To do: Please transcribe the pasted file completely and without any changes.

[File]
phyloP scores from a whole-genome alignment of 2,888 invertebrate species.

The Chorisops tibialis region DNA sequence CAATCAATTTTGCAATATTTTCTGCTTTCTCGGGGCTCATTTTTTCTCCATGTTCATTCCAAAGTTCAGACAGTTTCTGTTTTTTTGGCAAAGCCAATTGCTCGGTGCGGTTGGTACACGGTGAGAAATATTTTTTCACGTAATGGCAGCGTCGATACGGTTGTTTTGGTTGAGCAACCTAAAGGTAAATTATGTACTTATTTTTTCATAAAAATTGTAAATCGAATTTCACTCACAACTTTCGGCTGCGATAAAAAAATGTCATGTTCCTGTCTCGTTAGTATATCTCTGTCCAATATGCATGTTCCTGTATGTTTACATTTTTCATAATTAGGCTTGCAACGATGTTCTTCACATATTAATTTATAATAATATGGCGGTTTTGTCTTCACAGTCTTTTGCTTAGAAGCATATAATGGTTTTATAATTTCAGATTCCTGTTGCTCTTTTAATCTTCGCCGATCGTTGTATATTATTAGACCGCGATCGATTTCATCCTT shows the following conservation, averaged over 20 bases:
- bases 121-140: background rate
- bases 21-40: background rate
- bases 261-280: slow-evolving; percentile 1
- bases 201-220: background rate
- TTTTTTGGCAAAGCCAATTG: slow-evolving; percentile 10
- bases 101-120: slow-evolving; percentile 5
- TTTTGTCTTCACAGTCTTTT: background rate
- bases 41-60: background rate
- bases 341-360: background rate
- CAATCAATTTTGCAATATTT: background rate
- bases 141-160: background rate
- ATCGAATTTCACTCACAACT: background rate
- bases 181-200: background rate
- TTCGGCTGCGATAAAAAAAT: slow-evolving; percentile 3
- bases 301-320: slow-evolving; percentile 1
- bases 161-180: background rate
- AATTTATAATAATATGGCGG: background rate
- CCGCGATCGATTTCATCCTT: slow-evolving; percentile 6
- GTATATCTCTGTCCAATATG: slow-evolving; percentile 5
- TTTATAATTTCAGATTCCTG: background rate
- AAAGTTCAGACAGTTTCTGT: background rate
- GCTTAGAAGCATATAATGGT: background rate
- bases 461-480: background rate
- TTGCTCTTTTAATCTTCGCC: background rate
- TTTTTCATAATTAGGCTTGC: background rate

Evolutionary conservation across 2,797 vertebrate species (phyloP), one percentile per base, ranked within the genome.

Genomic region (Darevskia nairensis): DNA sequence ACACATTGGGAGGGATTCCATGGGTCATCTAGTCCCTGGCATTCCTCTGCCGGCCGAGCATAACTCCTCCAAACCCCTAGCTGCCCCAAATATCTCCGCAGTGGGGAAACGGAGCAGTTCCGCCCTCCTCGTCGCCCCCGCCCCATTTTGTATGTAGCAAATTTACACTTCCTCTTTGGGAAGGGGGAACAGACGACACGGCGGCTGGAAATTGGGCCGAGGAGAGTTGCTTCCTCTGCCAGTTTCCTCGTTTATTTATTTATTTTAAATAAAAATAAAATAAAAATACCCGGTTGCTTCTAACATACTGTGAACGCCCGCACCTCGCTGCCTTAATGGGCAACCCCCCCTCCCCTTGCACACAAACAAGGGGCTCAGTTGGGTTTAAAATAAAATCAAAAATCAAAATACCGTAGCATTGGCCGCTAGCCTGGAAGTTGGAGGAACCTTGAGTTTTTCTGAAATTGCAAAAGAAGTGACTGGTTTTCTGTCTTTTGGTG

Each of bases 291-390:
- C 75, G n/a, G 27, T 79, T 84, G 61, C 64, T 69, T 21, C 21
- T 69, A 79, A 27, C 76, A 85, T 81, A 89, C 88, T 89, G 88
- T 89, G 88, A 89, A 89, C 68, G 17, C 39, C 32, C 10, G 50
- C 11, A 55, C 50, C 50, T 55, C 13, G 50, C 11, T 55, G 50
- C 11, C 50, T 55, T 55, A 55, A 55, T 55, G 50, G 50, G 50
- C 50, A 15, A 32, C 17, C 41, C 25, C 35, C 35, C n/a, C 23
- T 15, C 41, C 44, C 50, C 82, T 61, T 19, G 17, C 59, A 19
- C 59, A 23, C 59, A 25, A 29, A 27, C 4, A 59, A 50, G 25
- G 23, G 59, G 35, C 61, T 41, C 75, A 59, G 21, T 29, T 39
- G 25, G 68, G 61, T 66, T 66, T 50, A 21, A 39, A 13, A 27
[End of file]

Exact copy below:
phyloP scores from a whole-genome alignment of 2,888 invertebrate species.

The Chorisops tibialis region DNA sequence CAATCAATTTTGCAATATTTTCTGCTTTCTCGGGGCTCATTTTTTCTCCATGTTCATTCCAAAGTTCAGACAGTTTCTGTTTTTTTGGCAAAGCCAATTGCTCGGTGCGGTTGGTACACGGTGAGAAATATTTTTTCACGTAATGGCAGCGTCGATACGGTTGTTTTGGTTGAGCAACCTAAAGGTAAATTATGTACTTATTTTTTCATAAAAATTGTAAATCGAATTTCACTCACAACTTTCGGCTGCGATAAAAAAATGTCATGTTCCTGTCTCGTTAGTATATCTCTGTCCAATATGCATGTTCCTGTATGTTTACATTTTTCATAATTAGGCTTGCAACGATGTTCTTCACATATTAATTTATAATAATATGGCGGTTTTGTCTTCACAGTCTTTTGCTTAGAAGCATATAATGGTTTTATAATTTCAGATTCCTGTTGCTCTTTTAATCTTCGCCGATCGTTGTATATTATTAGACCGCGATCGATTTCATCCTT shows the following conservation, averaged over 20 bases:
- bases 121-140: background rate
- bases 21-40: background rate
- bases 261-280: slow-evolving; percentile 1
- bases 201-220: background rate
- TTTTTTGGCAAAGCCAATTG: slow-evolving; percentile 10
- bases 101-120: slow-evolving; percentile 5
- TTTTGTCTTCACAGTCTTTT: background rate
- bases 41-60: background rate
- bases 341-360: background rate
- CAATCAATTTTGCAATATTT: background rate
- bases 141-160: background rate
- ATCGAATTTCACTCACAACT: background rate
- bases 181-200: background rate
- TTCGGCTGCGATAAAAAAAT: slow-evolving; percentile 3
- bases 301-320: slow-evolving; percentile 1
- bases 161-180: background rate
- AATTTATAATAATATGGCGG: background rate
- CCGCGATCGATTTCATCCTT: slow-evolving; percentile 6
- GTATATCTCTGTCCAATATG: slow-evolving; percentile 5
- TTTATAATTTCAGATTCCTG: background rate
- AAAGTTCAGACAGTTTCTGT: background rate
- GCTTAGAAGCATATAATGGT: background rate
- bases 461-480: background rate
- TTGCTCTTTTAATCTTCGCC: background rate
- TTTTTCATAATTAGGCTTGC: background rate

Evolutionary conservation across 2,797 vertebrate species (phyloP), one percentile per base, ranked within the genome.

Genomic region (Darevskia nairensis): DNA sequence ACACATTGGGAGGGATTCCATGGGTCATCTAGTCCCTGGCATTCCTCTGCCGGCCGAGCATAACTCCTCCAAACCCCTAGCTGCCCCAAATATCTCCGCAGTGGGGAAACGGAGCAGTTCCGCCCTCCTCGTCGCCCCCGCCCCATTTTGTATGTAGCAAATTTACACTTCCTCTTTGGGAAGGGGGAACAGACGACACGGCGGCTGGAAATTGGGCCGAGGAGAGTTGCTTCCTCTGCCAGTTTCCTCGTTTATTTATTTATTTTAAATAAAAATAAAATAAAAATACCCGGTTGCTTCTAACATACTGTGAACGCCCGCACCTCGCTGCCTTAATGGGCAACCCCCCCTCCCCTTGCACACAAACAAGGGGCTCAGTTGGGTTTAAAATAAAATCAAAAATCAAAATACCGTAGCATTGGCCGCTAGCCTGGAAGTTGGAGGAACCTTGAGTTTTTCTGAAATTGCAAAAGAAGTGACTGGTTTTCTGTCTTTTGGTG

Each of bases 291-390:
- C 75, G n/a, G 27, T 79, T 84, G 61, C 64, T 69, T 21, C 21
- T 69, A 79, A 27, C 76, A 85, T 81, A 89, C 88, T 89, G 88
- T 89, G 88, A 89, A 89, C 68, G 17, C 39, C 32, C 10, G 50
- C 11, A 55, C 50, C 50, T 55, C 13, G 50, C 11, T 55, G 50
- C 11, C 50, T 55, T 55, A 55, A 55, T 55, G 50, G 50, G 50
- C 50, A 15, A 32, C 17, C 41, C 25, C 35, C 35, C n/a, C 23
- T 15, C 41, C 44, C 50, C 82, T 61, T 19, G 17, C 59, A 19
- C 59, A 23, C 59, A 25, A 29, A 27, C 4, A 59, A 50, G 25
- G 23, G 59, G 35, C 61, T 41, C 75, A 59, G 21, T 29, T 39
- G 25, G 68, G 61, T 66, T 66, T 50, A 21, A 39, A 13, A 27